Particular play:

Many children with autism show unusual features in their play starting early in life. These include reduced creativity and imagination, such as recreating scenarios from a television show verbatim. The play of children with autism also tends to have a persistent sensorimotor or ritualistic quality. For example, a child might repetitively arrange toys to mimic some observed play activity.

These play characteristics were part of the diagnostic criteria for autism for many years, but are not listed in the newest edition of the “Diagnostic and Statistical Manual of Mental Disorders” (DSM). Still, the way children with autism play can provide clues to what skills they lack and highlight areas that warrant intervention.

Continue reading this story on  Spectrum News
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Bilingualism in Autism: Harmful or Beneficial? (Source: Scottish Autism)

Direct research into how speaking or hearing more than one language effects the development of children with autism is scarce. This means that families have little information to help them when deciding whether or not to raise their child with autism bilingually – a pressing question for the increasing number of families in our community who speak multiple languages.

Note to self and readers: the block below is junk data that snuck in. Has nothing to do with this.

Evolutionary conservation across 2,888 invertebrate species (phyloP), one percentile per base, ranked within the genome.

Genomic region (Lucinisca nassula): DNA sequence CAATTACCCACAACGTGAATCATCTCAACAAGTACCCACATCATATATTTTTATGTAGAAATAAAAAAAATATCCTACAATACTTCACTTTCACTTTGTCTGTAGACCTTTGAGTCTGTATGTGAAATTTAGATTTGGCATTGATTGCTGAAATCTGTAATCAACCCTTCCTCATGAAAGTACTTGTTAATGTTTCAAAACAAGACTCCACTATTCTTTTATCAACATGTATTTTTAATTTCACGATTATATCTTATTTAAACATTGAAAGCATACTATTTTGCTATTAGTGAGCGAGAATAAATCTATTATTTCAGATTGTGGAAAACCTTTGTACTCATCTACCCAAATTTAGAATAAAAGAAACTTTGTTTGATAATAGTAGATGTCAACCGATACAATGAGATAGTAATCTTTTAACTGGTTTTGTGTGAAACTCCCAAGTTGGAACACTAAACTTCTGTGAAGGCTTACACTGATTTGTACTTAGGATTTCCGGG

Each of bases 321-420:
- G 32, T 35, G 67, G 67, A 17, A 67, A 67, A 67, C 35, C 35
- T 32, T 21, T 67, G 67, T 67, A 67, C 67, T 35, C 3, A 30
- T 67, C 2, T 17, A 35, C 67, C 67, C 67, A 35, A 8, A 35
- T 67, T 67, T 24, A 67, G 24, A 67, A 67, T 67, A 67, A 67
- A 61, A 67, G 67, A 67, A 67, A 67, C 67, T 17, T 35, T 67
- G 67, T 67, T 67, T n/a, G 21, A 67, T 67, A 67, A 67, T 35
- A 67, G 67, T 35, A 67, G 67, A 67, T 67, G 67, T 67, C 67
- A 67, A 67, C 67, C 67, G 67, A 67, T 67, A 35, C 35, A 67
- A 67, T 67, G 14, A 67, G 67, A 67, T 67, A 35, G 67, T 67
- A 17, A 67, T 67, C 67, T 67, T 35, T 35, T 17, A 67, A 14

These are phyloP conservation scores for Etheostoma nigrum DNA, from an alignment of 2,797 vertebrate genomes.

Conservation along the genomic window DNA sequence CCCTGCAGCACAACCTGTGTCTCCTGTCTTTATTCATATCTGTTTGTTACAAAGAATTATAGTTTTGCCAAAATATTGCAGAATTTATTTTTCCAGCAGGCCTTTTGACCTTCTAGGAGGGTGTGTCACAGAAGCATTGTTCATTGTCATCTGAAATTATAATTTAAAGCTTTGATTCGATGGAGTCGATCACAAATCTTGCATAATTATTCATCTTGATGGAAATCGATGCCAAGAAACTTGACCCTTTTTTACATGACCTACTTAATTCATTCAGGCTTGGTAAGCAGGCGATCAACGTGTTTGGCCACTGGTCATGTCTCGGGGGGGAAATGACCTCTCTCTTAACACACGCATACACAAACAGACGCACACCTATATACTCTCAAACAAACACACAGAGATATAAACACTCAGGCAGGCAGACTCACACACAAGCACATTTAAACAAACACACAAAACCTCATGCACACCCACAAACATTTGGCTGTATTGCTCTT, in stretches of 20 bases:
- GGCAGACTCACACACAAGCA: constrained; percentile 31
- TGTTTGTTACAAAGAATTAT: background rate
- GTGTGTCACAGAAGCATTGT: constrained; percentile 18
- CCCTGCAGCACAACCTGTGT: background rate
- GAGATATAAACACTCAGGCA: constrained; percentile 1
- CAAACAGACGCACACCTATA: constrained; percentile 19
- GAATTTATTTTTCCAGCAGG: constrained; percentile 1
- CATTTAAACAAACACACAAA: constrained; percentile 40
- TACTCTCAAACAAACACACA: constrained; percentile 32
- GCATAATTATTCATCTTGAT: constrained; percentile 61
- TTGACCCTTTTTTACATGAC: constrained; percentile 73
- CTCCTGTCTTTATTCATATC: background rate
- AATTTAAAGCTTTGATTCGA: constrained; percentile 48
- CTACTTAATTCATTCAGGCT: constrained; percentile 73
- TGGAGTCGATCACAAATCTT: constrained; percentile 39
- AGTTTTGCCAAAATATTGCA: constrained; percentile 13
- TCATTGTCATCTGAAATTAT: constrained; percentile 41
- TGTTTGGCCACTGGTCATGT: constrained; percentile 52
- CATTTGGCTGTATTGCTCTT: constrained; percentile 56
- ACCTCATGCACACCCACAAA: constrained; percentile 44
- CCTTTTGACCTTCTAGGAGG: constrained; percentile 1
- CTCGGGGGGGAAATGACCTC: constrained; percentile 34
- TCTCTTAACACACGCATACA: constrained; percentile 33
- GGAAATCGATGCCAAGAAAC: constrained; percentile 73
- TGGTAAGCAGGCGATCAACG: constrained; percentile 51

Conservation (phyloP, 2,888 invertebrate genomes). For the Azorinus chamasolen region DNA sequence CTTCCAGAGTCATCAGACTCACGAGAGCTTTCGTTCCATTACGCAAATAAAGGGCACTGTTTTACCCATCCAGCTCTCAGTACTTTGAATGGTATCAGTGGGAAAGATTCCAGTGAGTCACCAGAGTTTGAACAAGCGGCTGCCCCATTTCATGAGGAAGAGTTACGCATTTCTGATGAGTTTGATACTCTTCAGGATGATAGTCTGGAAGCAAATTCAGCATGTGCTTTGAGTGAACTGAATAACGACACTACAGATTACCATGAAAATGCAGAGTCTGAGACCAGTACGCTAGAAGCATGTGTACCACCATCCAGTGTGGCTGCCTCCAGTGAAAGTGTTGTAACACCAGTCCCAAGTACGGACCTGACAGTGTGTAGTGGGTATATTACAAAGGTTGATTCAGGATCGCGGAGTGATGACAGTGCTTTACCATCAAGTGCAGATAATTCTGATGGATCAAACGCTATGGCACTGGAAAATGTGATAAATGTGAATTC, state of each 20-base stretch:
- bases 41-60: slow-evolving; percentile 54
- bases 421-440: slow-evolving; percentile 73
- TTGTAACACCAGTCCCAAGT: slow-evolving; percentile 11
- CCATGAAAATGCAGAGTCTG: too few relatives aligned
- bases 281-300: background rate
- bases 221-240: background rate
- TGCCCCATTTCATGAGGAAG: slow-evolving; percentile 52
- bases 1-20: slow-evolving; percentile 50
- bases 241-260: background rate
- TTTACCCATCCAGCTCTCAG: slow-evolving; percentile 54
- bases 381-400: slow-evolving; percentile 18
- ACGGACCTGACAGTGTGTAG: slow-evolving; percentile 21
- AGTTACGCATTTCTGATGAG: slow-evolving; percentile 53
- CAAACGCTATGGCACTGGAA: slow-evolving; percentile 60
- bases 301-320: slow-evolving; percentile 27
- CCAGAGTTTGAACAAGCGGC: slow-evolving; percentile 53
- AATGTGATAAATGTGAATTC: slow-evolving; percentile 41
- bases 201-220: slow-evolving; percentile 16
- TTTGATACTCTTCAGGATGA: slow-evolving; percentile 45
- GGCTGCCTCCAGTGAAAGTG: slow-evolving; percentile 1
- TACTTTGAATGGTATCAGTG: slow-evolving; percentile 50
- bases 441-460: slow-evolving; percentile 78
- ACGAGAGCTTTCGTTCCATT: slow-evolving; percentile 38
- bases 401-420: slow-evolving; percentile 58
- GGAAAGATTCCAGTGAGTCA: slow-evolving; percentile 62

More evidence that asks whether this “bilingual exposure” (i.e. hearing more than one language) might be harmful or beneficial to children on the spectrum is needed. As a foundation for this, a recently conducted study at the University of Edinburgh explores how 17 bilingual parents of children with autism (from a wide variety of language backgrounds) make choices about the languages their child heard and spoke. Based on the results of this study, and on the (limited) other published work in the area, the potential advantages and disadvantages of bilingualism for children with autism are outlined below.
What reasons are there not to raise a child with autism bilingually?
Many parents of children with autism in the study had concerns that exposing their child to more than one language would cause confusion and increase language delays. As a result, parents often dramatically reduced their child’s exposure to a second language after diagnosis. For instance, one parent commented, ‘I’m scared of putting in too much confusion, and he doesn’t understand anything at all. So, that’s why I just said, right OK, English and that’s it.’
Some parents reported that they were also advised by professionals to provide an English-only environment for their child. Unsurprisingly, for parents in the study, concerns about bilingualism were strongly related to their child’s speaking ability. Parents of more verbally able children tended to express more positive views of bilingualism, whereas those of children with limited speech showed greater concerns: ‘for any kid that’s like David or worse, when it comes to communication, no, I don’t think it’s a good idea to try several languages. It’s hard enough with the single one.’

Read more about this research on Scottish Autism site